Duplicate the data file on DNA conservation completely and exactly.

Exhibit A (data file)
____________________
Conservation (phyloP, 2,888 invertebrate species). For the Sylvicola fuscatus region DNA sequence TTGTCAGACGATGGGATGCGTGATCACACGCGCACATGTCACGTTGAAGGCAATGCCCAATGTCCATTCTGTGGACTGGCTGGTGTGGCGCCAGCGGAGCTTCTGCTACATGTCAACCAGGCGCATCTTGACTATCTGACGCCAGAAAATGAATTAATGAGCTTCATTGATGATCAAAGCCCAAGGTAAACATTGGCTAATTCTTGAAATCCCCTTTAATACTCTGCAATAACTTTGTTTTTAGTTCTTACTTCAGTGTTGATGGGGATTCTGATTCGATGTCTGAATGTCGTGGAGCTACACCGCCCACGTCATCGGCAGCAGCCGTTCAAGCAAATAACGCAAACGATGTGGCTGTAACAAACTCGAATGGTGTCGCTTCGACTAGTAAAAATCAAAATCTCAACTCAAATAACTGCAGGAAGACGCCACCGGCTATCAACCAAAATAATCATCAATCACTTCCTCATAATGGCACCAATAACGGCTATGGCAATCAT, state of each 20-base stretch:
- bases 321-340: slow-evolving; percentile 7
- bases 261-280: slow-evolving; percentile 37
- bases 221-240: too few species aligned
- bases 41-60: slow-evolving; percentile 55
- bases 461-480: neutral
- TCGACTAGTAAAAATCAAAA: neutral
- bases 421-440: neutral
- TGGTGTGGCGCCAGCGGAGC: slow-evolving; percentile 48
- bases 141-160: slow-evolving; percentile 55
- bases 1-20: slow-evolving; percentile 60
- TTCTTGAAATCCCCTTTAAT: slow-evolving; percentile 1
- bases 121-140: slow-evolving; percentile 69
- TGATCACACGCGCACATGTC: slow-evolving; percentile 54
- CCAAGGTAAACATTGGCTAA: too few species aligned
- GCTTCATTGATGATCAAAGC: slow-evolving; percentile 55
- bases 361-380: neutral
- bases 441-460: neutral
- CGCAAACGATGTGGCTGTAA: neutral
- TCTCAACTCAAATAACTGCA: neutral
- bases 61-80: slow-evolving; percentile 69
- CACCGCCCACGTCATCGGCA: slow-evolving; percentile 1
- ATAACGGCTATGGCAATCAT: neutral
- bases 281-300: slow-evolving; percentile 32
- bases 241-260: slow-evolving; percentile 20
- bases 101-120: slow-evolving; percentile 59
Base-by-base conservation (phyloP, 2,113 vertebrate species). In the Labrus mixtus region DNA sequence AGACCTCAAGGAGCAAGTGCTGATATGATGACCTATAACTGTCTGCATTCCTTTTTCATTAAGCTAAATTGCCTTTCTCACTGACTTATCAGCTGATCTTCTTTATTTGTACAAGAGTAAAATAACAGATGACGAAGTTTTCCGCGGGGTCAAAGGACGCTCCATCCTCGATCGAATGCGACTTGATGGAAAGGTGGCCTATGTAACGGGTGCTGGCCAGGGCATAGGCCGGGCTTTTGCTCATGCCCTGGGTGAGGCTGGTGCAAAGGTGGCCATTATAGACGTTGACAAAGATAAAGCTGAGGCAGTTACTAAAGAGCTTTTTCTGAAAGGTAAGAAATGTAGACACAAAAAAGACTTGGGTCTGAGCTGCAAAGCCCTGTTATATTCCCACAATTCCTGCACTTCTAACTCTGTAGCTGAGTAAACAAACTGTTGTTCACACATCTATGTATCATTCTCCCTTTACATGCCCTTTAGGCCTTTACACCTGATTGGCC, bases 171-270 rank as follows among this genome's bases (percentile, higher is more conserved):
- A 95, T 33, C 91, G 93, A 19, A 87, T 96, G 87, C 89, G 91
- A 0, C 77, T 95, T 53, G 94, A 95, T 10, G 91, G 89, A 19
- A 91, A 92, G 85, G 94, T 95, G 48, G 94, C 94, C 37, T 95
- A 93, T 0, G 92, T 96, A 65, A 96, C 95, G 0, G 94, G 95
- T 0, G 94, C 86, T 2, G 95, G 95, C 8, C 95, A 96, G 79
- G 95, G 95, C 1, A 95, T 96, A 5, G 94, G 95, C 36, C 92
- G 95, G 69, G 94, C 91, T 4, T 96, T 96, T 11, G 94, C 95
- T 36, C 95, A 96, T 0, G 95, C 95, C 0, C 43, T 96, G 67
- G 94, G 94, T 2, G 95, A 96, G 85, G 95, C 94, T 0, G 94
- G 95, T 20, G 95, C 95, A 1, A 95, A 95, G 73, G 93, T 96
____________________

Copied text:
Conservation (phyloP, 2,888 invertebrate species). For the Sylvicola fuscatus region DNA sequence TTGTCAGACGATGGGATGCGTGATCACACGCGCACATGTCACGTTGAAGGCAATGCCCAATGTCCATTCTGTGGACTGGCTGGTGTGGCGCCAGCGGAGCTTCTGCTACATGTCAACCAGGCGCATCTTGACTATCTGACGCCAGAAAATGAATTAATGAGCTTCATTGATGATCAAAGCCCAAGGTAAACATTGGCTAATTCTTGAAATCCCCTTTAATACTCTGCAATAACTTTGTTTTTAGTTCTTACTTCAGTGTTGATGGGGATTCTGATTCGATGTCTGAATGTCGTGGAGCTACACCGCCCACGTCATCGGCAGCAGCCGTTCAAGCAAATAACGCAAACGATGTGGCTGTAACAAACTCGAATGGTGTCGCTTCGACTAGTAAAAATCAAAATCTCAACTCAAATAACTGCAGGAAGACGCCACCGGCTATCAACCAAAATAATCATCAATCACTTCCTCATAATGGCACCAATAACGGCTATGGCAATCAT, state of each 20-base stretch:
- bases 321-340: slow-evolving; percentile 7
- bases 261-280: slow-evolving; percentile 37
- bases 221-240: too few species aligned
- bases 41-60: slow-evolving; percentile 55
- bases 461-480: neutral
- TCGACTAGTAAAAATCAAAA: neutral
- bases 421-440: neutral
- TGGTGTGGCGCCAGCGGAGC: slow-evolving; percentile 48
- bases 141-160: slow-evolving; percentile 55
- bases 1-20: slow-evolving; percentile 60
- TTCTTGAAATCCCCTTTAAT: slow-evolving; percentile 1
- bases 121-140: slow-evolving; percentile 69
- TGATCACACGCGCACATGTC: slow-evolving; percentile 54
- CCAAGGTAAACATTGGCTAA: too few species aligned
- GCTTCATTGATGATCAAAGC: slow-evolving; percentile 55
- bases 361-380: neutral
- bases 441-460: neutral
- CGCAAACGATGTGGCTGTAA: neutral
- TCTCAACTCAAATAACTGCA: neutral
- bases 61-80: slow-evolving; percentile 69
- CACCGCCCACGTCATCGGCA: slow-evolving; percentile 1
- ATAACGGCTATGGCAATCAT: neutral
- bases 281-300: slow-evolving; percentile 32
- bases 241-260: slow-evolving; percentile 20
- bases 101-120: slow-evolving; percentile 59
Base-by-base conservation (phyloP, 2,113 vertebrate species). In the Labrus mixtus region DNA sequence AGACCTCAAGGAGCAAGTGCTGATATGATGACCTATAACTGTCTGCATTCCTTTTTCATTAAGCTAAATTGCCTTTCTCACTGACTTATCAGCTGATCTTCTTTATTTGTACAAGAGTAAAATAACAGATGACGAAGTTTTCCGCGGGGTCAAAGGACGCTCCATCCTCGATCGAATGCGACTTGATGGAAAGGTGGCCTATGTAACGGGTGCTGGCCAGGGCATAGGCCGGGCTTTTGCTCATGCCCTGGGTGAGGCTGGTGCAAAGGTGGCCATTATAGACGTTGACAAAGATAAAGCTGAGGCAGTTACTAAAGAGCTTTTTCTGAAAGGTAAGAAATGTAGACACAAAAAAGACTTGGGTCTGAGCTGCAAAGCCCTGTTATATTCCCACAATTCCTGCACTTCTAACTCTGTAGCTGAGTAAACAAACTGTTGTTCACACATCTATGTATCATTCTCCCTTTACATGCCCTTTAGGCCTTTACACCTGATTGGCC, bases 171-270 rank as follows among this genome's bases (percentile, higher is more conserved):
- A 95, T 33, C 91, G 93, A 19, A 87, T 96, G 87, C 89, G 91
- A 0, C 77, T 95, T 53, G 94, A 95, T 10, G 91, G 89, A 19
- A 91, A 92, G 85, G 94, T 95, G 48, G 94, C 94, C 37, T 95
- A 93, T 0, G 92, T 96, A 65, A 96, C 95, G 0, G 94, G 95
- T 0, G 94, C 86, T 2, G 95, G 95, C 8, C 95, A 96, G 79
- G 95, G 95, C 1, A 95, T 96, A 5, G 94, G 95, C 36, C 92
- G 95, G 69, G 94, C 91, T 4, T 96, T 96, T 11, G 94, C 95
- T 36, C 95, A 96, T 0, G 95, C 95, C 0, C 43, T 96, G 67
- G 94, G 94, T 2, G 95, A 96, G 85, G 95, C 94, T 0, G 94
- G 95, T 20, G 95, C 95, A 1, A 95, A 95, G 73, G 93, T 96